Monday, May 16, 2011


If you happen to read The Orchard, you’ll know that I lived just outside the town of Burlington, Iowa, before moving to St. Paul, Minnesota. My place was located four miles out of town, up a steep and rutty dead-end road. At the bottom of the hill, before the challenging road, was a farm owned by a strange little man who wore nothing but brown jockey shorts that had once been white, striped tube socks, and tennis shoes. His name was Dewey, and I never saw him in anything but the shorts, although I assume he wore more clothing in the winter.

Dewey’s style of undress wasn’t unlike that of the Naked Bookseller immortalized by Lee Goldberg back in 2006.

Lee is the one wearing clothes.

Dewey sold ear corn out of his barn. A person could just drive into the barn, put a bag in her car, and leave money in a wooden box. I never ran into Dewey while buying corn to feed the squirrels. There were times I was sure he was in the house, and times I could tell he’d just been there. Like a bowl of milk left for the cats. The best way to get a halfway decent look at him was when he was walking his dog along the road, or when he was in the field on his tractor. I was told he wore the underwear to town, and that he’d been escorted out of the mall on more than one occasion. I was told the only person he liked was his mother, and she was dead.

He and I were both antisocial misfits, but I liked to think mine was temporary. I was healing, and I knew that one day I would emerge from my self-imposed exile ready to reconnect with the world. For Dewey, it wasn’t a phase. And I imagine when he was kicked out of stores, he didn’t see himself as the one who needed to conform.

One day I notice a lot of activity just across the road from his house, on the edge of a cornfield.

Dewey was building something.

Every time I passed, he was working away. Digging and prepping the ground with an end loader. Pouring cement. Tractoring in huge cement crosses that eventually made a fence. He painted them white. It took weeks. A monument? It looked like he was building a monument of some kind.

And then one day a metal archway arrived.

Dewey Byar Farms Forever.

I still wasn’t sure just what I was looking at. A monument to his farm?

A few weeks later, I drove by and saw something new inside the square of white cement crosses. A fresh mound of dirt. A grave. Flowers. And I realized Dewey had built a cemetery for himself. At home, I checked the obituaries and found that he'd died of cancer.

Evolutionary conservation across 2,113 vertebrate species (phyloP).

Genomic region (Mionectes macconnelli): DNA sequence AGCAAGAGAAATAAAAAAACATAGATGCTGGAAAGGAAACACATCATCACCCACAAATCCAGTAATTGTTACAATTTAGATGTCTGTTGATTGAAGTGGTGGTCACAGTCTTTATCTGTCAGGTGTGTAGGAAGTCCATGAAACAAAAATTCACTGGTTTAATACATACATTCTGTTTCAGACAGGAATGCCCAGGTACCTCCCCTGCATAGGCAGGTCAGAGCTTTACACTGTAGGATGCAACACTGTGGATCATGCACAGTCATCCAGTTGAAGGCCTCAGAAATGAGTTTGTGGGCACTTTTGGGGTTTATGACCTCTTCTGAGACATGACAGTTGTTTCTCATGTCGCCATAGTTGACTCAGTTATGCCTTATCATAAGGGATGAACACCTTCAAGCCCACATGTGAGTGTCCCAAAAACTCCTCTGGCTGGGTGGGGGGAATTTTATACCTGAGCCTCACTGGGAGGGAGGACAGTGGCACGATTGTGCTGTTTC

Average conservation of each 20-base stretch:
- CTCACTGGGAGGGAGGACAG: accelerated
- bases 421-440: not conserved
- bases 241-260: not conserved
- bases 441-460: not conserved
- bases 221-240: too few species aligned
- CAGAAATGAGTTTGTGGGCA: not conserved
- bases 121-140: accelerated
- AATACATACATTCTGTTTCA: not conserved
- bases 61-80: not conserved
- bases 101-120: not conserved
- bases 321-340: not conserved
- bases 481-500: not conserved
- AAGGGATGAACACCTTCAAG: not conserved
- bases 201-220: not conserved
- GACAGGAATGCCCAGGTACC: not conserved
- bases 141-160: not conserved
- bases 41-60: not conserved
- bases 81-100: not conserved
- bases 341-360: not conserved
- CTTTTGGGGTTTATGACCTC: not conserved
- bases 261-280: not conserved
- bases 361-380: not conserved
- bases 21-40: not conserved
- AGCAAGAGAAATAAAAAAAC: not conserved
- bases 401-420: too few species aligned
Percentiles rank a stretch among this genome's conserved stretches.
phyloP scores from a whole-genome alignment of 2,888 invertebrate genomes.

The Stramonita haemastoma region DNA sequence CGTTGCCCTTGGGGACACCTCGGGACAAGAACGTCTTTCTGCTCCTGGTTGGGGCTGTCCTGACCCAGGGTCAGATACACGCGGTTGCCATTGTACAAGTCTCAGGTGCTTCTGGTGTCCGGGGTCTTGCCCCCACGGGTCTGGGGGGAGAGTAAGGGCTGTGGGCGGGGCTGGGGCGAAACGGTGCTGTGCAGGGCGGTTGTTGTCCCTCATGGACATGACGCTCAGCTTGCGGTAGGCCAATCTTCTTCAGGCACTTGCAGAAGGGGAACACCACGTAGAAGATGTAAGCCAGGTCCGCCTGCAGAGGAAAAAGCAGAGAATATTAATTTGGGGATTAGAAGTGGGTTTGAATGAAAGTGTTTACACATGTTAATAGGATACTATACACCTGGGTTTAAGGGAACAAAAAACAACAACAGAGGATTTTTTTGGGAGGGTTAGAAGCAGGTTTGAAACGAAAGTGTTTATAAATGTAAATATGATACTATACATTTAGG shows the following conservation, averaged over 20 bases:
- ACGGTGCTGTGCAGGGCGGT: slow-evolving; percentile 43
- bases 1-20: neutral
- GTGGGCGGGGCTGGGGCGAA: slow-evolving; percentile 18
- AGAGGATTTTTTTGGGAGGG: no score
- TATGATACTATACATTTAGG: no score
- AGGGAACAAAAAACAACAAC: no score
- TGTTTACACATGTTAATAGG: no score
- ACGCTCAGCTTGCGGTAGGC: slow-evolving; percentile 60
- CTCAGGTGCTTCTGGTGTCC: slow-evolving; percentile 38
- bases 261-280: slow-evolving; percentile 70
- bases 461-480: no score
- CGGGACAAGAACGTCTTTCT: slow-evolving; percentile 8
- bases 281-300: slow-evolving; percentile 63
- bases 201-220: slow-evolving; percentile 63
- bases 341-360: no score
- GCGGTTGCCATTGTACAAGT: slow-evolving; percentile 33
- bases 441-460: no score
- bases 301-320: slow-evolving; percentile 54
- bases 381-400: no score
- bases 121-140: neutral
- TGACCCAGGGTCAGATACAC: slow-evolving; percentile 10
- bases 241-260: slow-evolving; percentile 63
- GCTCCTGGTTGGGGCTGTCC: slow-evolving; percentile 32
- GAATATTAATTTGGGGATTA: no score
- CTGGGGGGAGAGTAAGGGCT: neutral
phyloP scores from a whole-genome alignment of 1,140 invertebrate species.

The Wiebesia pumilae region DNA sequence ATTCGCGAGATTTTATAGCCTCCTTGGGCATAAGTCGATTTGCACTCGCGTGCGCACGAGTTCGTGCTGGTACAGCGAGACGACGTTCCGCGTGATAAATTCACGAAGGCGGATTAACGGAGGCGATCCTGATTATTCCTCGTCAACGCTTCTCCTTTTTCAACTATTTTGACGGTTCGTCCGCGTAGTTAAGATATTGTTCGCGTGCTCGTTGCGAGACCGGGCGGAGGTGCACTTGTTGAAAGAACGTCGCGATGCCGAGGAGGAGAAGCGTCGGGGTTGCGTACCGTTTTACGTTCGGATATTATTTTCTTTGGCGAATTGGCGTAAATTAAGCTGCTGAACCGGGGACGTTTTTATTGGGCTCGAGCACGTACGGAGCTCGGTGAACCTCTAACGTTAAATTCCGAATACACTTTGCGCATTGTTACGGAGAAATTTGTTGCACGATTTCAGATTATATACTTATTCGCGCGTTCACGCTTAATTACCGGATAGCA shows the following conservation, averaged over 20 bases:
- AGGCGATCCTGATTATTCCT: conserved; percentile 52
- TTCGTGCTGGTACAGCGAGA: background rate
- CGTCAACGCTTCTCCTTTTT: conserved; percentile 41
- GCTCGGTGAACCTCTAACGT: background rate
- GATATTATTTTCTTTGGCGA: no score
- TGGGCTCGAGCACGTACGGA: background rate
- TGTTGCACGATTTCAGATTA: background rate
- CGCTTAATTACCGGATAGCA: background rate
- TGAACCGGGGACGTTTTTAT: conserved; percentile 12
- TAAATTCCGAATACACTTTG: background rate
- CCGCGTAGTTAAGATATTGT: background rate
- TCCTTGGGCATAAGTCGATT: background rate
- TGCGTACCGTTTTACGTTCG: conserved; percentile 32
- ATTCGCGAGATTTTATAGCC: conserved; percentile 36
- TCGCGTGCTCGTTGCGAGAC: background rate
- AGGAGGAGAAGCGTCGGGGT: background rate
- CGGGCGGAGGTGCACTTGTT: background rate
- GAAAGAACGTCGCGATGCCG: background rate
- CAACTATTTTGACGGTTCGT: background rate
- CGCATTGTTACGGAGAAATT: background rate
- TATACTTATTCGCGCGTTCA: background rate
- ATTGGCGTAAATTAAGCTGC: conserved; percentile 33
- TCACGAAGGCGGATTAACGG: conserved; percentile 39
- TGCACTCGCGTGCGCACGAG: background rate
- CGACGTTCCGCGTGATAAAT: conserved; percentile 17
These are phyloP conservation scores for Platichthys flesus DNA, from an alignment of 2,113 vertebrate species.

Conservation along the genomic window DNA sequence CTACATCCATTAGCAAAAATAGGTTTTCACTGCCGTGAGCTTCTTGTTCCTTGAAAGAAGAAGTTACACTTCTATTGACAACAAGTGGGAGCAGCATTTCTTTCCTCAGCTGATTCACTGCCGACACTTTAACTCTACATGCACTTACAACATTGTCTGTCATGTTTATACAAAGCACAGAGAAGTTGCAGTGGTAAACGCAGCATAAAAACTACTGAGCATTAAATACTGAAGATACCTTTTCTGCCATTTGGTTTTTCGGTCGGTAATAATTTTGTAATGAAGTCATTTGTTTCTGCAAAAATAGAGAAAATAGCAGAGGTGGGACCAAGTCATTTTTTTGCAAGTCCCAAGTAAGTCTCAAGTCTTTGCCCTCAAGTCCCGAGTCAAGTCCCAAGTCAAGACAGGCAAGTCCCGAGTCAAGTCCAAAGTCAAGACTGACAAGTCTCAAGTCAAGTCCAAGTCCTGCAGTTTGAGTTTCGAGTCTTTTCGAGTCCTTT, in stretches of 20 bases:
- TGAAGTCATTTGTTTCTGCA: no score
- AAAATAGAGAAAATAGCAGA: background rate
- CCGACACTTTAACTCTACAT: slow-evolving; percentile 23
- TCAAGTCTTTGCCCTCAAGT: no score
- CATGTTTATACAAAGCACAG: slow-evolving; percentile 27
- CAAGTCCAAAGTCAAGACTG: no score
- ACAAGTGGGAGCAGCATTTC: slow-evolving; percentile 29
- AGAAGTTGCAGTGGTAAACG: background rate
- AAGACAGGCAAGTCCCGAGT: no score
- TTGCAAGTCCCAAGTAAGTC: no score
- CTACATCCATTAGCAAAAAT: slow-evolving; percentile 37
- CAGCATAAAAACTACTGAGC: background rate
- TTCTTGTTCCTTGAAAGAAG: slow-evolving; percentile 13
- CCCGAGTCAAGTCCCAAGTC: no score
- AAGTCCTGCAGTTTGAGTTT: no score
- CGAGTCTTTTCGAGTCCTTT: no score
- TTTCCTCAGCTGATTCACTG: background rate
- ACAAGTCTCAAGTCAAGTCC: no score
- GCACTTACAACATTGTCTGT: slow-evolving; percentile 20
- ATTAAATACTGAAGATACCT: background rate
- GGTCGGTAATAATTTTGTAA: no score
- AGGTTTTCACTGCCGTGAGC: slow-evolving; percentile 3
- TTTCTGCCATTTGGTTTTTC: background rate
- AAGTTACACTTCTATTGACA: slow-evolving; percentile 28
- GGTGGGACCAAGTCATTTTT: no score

The evening before I moved from Iowa to St. Paul, I thought about the cemetery and rushed down the hill to take some photos before it got too dark.

Isn't it equal parts sad and fantastic?
And aren't people weird and wonderful?

Saturday, May 14, 2011


I've always had a fascination for Aldo Leopold, mostly because of his environmental and conservation ethics, but also because he's from my hometown of Burlington, Iowa. Like me, he moved from Burlington to New Mexico, then back to the Midwest and Wisconsin, and he and his family are buried in Aspen Grove Cemetery (Burlington) not far from my grandparent's graves. I look him up whenever I visit.

Really want to see this documentary.

Looks like you can purchase a DVD here.

Thursday, May 5, 2011


What do you think of this cover?

I spent a week trying to find the perfect image, but everything I came up with missed the mark. Nothing really evoked the feel of the book, which is decidedly dark Gothic, but with a tiny bit of camp thrown in.

Finally found this image, which I sent to the great Robin Ludwig, who worked her font magic. I also had the book professionally formatted, and it can now be found at Barnes&Noble as well as Amazon. The iBook will be next.

I chose Play Dead for this makeover because it outsells all of my other titles, and I wanted readers to have a more satisfying reading experience. I also think Play Dead has held up better than most of my Frasier titles. Why? In my opinion, it's because it didn't adhere to the expectations of the police procedural. This can be a tough sell on release day, but in the end I think writing outside the lines has given Play Dead a longer life because it doesn't feel dated and it doesn't feel like a plot you've read a million times.

Sunday, May 1, 2011


You'll find a lot of cool things at Brenda Novak's Annual Auction for the Cure of Diabetes.

Like full manuscript evaluations from agents, vacations, dinner with writers, shopping trips, cruises, and a lot of books.

Brenda Novak's annual auction

I used to ask people to leave a comment in order to enter a drawing. I would actually write down the names and put them in a bowl, but Goodreads has this handy little thing that does it all for you.

The only drawback is that it tries to match readers with books. That's good for a writer, but maybe not so good for people who read my blog because you will be competing against many people who've probably never heard of me and might not even care that much about winning a book. But I thought I'd give it a try.